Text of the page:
Home Law International Handbook of Juvenile Justice
CUSTODIAL RULES FOR JUVENILES (DETENTION, PRISON, MIXING JUVENILES WITH ADULTS)
Juvenile offenders as a rule are not criminally responsible and are not subject to penalties provided for adults. As a result, they are not deprived of their liberty in prisons or remand prisons with the exception of a small number of offenders who committed one of the most serious crimes while being 15 or 16 years of age and were subject to criminal liability in accordance with provisions of the Criminal Code. Prison statistics confirm that both temporary detention in a remand prison and prison sentences apply to juveniles extremely rarely. In December 2014 there was only one juvenile who was aged between 15 and 16 years who was temporarily arrested. At the same time no person below 17 years of age was serving a prison sentence (Ministerstwo Sprawiedliwosci [Ministry of Justice] 2015d). Offenders who were 17 years of age at the time of the offense are treated as adults under the criminal law and may be punished with prison sentences. Pursuant to the 1997 Code of Execution of Sentences, all prisoners below 21 years of age serve their prison sentences in prisons for young adults. Such prisons may be organized as a separate penitentiary institution or a separate unit in an institution designed also for other groups of prisoners. Young adult prison- ers—with the exception of those punished with short substitute sentences—serve their terms under the therapeutic or programmed treatment system. In both cases an individual sentence plan is prepared for them.
Apart from youth exceptionally criminally responsible under provisions provided for adults, juvenile offenders are dealt with by family courts and receive educational, medical or correctional measures. A vast majority of educational measures applied to juveniles do not deprive them of their liberty, with the exception of placement in a youth educational center. Similarly, correctional measures (unsuspended placement in a correctional institution) as well as some medical measures (placement in a psychiatric hospital, other health care institution) are custodial measures. Institutions in which such measures are enforced are subordinated to different ministries and governed according to different rules (Helsinki Foundation for Human Rights 2014).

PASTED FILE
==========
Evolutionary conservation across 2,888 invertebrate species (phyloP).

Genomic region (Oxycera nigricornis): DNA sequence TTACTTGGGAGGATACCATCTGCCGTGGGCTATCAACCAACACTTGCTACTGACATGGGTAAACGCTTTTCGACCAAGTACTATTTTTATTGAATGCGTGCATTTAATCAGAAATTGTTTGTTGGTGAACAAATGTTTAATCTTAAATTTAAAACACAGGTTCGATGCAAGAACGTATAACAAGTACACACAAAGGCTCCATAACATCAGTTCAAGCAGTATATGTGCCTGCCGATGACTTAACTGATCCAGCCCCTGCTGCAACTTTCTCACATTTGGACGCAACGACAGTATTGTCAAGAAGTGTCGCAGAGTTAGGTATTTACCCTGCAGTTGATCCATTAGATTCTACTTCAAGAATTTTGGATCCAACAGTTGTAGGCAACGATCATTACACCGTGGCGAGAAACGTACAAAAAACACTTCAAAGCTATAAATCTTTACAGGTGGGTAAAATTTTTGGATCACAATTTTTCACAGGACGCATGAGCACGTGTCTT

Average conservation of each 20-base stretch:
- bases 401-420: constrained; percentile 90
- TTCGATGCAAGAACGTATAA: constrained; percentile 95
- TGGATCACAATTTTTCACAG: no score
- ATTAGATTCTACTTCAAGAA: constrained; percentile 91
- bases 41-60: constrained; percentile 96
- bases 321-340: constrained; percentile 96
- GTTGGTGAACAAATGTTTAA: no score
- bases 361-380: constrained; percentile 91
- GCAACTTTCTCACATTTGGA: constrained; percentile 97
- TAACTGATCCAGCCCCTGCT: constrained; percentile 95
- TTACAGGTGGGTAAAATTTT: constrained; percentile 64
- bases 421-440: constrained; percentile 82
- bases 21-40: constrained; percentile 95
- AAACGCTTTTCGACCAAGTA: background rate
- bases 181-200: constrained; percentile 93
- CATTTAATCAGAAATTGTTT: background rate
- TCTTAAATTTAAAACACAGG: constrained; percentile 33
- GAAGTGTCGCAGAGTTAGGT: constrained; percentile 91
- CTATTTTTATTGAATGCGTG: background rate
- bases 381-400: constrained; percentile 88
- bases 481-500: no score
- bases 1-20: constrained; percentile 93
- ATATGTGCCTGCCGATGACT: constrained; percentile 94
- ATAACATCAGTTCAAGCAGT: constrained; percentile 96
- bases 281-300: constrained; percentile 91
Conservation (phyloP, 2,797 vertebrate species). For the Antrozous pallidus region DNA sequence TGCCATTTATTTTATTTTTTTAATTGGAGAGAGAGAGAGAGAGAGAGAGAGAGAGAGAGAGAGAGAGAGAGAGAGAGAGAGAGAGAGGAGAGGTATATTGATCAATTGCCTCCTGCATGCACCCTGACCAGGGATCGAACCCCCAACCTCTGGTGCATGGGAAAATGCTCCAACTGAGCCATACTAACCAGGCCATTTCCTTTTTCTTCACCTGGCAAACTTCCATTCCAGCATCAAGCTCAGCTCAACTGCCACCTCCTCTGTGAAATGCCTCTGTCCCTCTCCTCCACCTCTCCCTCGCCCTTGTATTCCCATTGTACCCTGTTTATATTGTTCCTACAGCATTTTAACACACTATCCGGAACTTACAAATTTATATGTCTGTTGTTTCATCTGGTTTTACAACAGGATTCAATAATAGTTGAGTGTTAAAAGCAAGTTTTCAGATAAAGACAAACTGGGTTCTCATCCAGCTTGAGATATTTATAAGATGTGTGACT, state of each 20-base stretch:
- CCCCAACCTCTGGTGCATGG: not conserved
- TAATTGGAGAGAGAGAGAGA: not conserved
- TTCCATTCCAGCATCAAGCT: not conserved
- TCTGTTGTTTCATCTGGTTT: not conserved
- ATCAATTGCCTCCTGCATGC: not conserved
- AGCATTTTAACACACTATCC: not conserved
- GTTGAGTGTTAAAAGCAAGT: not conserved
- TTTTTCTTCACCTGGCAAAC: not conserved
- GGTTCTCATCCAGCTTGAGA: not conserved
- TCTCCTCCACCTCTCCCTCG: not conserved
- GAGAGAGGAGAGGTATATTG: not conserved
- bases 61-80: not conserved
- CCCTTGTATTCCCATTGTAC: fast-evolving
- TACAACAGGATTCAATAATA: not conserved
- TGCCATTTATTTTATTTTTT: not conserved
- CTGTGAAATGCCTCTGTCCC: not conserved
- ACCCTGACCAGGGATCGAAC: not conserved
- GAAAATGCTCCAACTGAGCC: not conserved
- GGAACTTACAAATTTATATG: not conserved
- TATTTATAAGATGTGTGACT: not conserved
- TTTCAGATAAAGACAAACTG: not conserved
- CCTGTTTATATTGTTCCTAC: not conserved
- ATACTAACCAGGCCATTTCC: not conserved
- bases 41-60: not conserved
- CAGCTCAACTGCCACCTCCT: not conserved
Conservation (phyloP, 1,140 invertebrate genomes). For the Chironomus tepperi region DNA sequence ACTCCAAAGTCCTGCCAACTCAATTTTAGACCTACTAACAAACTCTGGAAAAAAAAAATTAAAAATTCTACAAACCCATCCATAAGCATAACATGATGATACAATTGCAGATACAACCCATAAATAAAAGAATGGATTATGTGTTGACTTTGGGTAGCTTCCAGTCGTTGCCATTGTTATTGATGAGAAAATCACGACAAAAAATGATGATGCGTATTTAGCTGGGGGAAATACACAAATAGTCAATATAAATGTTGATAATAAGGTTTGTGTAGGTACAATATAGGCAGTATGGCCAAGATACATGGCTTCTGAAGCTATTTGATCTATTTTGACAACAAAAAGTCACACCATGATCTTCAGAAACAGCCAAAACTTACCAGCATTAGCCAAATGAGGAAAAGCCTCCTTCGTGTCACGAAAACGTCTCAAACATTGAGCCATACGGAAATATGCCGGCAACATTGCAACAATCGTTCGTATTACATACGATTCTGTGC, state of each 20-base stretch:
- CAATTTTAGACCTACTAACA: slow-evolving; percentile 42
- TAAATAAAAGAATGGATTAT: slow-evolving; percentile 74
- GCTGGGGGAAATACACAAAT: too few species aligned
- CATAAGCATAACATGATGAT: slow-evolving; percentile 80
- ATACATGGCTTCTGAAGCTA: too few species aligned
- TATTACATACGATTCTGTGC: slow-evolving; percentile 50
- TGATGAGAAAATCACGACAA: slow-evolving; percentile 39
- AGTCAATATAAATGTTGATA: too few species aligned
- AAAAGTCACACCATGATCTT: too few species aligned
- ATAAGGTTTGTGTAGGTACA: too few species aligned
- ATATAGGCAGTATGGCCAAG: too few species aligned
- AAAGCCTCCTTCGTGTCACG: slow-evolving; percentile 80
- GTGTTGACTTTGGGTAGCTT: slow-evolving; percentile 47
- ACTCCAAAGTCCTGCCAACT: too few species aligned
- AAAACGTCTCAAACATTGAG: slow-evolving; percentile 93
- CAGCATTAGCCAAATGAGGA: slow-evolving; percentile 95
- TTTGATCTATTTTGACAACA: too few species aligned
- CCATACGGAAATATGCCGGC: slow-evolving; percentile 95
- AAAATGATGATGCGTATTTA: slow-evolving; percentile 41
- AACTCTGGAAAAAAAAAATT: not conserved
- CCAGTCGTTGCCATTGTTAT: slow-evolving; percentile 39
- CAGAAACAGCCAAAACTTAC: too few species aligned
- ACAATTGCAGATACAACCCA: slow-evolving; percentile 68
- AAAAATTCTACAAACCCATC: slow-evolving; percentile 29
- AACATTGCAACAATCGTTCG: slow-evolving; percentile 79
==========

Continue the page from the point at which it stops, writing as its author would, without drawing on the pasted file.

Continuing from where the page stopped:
Correctional institutions are public institutions subordinated to the Ministry of Justice, but they do not form any part of the prison system. Some basic provisions which relate to granting inmates’ rewards, disciplinary penalties, or measures of restraint are included in the JA. Detailed regulations concerning the functioning of correctional institutions are issued by the Minister of Justice. Provisions included in the order issued by the Minister of Justice emphasize the need to prepare an individual treatment plan for each juvenile and provide him or her with a broad range of therapeutic, educational, and vocational activities in order to achieve the goal of resocialization. It should be added that in 2012 the Constitutional Court ruled that several provisions on correctional institutions issued by the Minister of Justice were unconstitutional, because they regulated matters related to the limitation of personal liberty which required the statutory basis. The Prosecutor General while outlining his position before the Constitutional Court stated that the legislator provided adult offenders serving prison sentences with significantly higher standards of protection of their rights and freedoms than juveniles placed in correctional institutions. The judgment of the Constitutional Court resulted in some amendments introduced to the JA in order to provide statutory basis for the imposition of disciplinary penalties and using measures of restraint. However, the enforcement of correctional measures is still underregulated in the sense that there is insufficient statutory basis for some forms of the interference with personal rights of juveniles, such as strip searches or surveillance cameras in rooms.
The lack of sufficient statutory regulations also relates the enforcement of educational measures consisting in the depriving juveniles of their liberty in youth educational centers which may be public or private and are subordinated to the Ministry of Education. Given the complexity of this issue, the detailed analyses of rules governing the enforcement of educational, medical, and correctional measures which deprive juveniles of their liberty would require a separate study.
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